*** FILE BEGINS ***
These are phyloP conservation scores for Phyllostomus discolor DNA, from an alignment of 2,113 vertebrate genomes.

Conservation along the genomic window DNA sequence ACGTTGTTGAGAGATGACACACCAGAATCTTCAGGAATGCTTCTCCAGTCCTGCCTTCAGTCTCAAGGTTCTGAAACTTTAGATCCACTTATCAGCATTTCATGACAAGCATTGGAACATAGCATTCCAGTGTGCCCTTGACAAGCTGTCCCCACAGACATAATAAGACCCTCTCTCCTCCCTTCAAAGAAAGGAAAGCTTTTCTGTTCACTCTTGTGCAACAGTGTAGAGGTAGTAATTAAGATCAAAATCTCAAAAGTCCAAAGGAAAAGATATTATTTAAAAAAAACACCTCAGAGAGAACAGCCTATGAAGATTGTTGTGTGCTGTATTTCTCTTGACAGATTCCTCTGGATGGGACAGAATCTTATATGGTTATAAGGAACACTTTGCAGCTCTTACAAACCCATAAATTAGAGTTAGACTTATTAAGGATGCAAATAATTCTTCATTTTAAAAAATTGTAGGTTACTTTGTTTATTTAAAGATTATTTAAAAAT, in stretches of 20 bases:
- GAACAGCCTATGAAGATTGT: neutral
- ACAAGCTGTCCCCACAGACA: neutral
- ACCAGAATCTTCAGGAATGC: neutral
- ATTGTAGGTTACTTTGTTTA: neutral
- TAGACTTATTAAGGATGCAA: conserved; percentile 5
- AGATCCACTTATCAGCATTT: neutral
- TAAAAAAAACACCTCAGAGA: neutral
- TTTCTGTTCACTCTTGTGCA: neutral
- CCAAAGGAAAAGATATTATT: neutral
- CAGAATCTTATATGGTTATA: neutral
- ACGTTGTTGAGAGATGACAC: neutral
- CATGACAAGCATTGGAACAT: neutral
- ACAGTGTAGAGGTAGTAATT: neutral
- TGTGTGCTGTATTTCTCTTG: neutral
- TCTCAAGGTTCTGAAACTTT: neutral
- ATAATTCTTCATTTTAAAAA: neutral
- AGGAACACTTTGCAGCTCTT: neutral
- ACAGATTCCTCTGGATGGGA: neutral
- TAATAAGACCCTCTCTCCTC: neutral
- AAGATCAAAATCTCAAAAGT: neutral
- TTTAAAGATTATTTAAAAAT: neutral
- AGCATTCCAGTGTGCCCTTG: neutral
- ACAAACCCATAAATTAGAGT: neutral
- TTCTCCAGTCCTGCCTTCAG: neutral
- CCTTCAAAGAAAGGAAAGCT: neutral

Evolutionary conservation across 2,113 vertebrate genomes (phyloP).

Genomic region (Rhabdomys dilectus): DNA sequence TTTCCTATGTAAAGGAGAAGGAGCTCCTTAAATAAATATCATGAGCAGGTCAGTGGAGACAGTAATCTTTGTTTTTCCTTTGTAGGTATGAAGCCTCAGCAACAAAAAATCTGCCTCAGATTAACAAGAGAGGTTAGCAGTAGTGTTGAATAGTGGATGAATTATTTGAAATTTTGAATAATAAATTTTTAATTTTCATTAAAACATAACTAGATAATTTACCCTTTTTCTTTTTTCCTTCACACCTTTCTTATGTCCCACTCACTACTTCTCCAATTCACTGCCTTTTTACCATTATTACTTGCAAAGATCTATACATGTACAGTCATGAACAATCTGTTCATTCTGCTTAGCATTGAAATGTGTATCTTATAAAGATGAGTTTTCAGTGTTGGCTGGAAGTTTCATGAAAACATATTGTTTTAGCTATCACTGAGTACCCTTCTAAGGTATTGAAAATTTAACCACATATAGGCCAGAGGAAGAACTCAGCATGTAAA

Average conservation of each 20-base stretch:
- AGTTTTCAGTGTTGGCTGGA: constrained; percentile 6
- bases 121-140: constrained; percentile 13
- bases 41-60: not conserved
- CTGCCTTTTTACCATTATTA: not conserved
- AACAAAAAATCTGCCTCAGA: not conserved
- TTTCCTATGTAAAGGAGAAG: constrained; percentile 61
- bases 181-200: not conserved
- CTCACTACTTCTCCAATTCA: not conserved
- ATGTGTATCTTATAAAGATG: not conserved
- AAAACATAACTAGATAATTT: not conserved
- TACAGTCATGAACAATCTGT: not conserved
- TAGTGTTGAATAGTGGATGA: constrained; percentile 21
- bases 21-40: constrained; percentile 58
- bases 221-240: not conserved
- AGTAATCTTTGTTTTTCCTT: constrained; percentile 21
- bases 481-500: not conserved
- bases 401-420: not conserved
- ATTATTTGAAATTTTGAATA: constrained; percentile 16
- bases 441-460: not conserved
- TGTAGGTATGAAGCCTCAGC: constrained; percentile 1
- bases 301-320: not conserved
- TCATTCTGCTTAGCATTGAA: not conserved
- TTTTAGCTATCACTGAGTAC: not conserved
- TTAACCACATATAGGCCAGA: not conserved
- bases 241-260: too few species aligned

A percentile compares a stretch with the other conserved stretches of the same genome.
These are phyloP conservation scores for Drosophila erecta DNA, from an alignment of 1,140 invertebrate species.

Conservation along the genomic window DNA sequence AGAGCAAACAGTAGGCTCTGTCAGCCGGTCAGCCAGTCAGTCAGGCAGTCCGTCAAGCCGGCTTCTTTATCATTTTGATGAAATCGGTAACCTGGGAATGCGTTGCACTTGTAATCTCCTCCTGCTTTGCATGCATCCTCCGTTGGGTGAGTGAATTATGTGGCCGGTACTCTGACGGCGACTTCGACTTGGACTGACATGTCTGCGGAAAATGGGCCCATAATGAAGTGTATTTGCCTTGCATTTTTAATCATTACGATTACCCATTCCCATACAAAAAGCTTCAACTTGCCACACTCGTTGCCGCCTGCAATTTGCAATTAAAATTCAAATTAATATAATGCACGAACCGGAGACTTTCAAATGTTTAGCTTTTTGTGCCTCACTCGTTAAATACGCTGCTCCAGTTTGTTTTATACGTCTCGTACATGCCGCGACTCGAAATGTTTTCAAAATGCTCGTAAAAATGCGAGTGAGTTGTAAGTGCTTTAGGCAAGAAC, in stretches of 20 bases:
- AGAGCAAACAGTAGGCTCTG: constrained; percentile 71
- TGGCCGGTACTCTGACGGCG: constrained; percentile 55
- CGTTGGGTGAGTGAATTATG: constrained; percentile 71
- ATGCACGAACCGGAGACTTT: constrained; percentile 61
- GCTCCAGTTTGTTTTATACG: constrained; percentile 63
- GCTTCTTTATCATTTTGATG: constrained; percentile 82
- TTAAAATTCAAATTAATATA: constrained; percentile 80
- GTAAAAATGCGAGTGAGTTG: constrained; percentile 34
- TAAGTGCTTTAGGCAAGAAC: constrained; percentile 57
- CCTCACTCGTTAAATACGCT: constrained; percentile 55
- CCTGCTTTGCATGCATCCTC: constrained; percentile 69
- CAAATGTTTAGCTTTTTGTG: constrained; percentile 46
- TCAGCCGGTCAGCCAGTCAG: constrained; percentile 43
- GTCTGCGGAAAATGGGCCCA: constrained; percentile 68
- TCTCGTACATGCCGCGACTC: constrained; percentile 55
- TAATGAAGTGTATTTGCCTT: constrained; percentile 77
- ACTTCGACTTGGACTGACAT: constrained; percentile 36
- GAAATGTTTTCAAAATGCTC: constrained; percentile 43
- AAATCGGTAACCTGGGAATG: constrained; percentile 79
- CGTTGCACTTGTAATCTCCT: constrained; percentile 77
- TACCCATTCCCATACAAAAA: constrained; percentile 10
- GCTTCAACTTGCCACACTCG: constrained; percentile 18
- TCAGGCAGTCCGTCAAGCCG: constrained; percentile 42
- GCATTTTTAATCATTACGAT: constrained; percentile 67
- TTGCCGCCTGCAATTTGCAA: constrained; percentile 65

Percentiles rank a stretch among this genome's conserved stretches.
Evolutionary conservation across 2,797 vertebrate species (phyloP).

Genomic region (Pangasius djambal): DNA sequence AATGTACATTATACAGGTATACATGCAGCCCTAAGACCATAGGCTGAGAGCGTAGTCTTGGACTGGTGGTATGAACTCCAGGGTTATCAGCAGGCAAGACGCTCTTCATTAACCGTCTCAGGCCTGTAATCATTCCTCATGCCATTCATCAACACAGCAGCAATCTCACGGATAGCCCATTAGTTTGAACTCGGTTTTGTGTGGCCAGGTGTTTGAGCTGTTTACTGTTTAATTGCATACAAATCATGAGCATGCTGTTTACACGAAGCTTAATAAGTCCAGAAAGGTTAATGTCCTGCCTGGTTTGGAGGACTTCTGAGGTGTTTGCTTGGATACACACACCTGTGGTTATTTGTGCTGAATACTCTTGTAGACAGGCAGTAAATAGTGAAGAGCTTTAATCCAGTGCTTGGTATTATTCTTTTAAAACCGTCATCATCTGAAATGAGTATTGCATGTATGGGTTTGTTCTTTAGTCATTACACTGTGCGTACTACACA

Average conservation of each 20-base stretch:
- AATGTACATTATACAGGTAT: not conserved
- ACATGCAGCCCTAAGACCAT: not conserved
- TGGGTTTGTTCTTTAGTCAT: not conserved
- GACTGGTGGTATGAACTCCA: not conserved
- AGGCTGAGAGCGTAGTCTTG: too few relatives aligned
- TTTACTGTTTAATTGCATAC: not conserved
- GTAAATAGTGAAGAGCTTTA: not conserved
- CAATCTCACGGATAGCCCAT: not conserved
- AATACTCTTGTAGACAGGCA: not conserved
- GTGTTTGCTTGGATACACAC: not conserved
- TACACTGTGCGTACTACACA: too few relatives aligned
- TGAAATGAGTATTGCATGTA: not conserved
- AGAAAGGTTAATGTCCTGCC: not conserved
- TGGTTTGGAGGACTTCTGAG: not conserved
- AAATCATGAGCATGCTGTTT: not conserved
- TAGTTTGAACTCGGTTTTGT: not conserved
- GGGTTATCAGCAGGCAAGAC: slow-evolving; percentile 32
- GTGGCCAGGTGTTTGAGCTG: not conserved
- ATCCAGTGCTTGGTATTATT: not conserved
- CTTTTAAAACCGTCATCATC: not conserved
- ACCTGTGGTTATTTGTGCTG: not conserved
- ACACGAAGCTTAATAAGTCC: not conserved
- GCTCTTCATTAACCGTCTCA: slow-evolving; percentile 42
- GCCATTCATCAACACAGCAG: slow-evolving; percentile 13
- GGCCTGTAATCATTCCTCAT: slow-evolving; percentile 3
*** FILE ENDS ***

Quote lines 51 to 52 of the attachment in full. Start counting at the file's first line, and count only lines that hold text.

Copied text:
- bases 301-320: not conserved
- TCATTCTGCTTAGCATTGAA: not conserved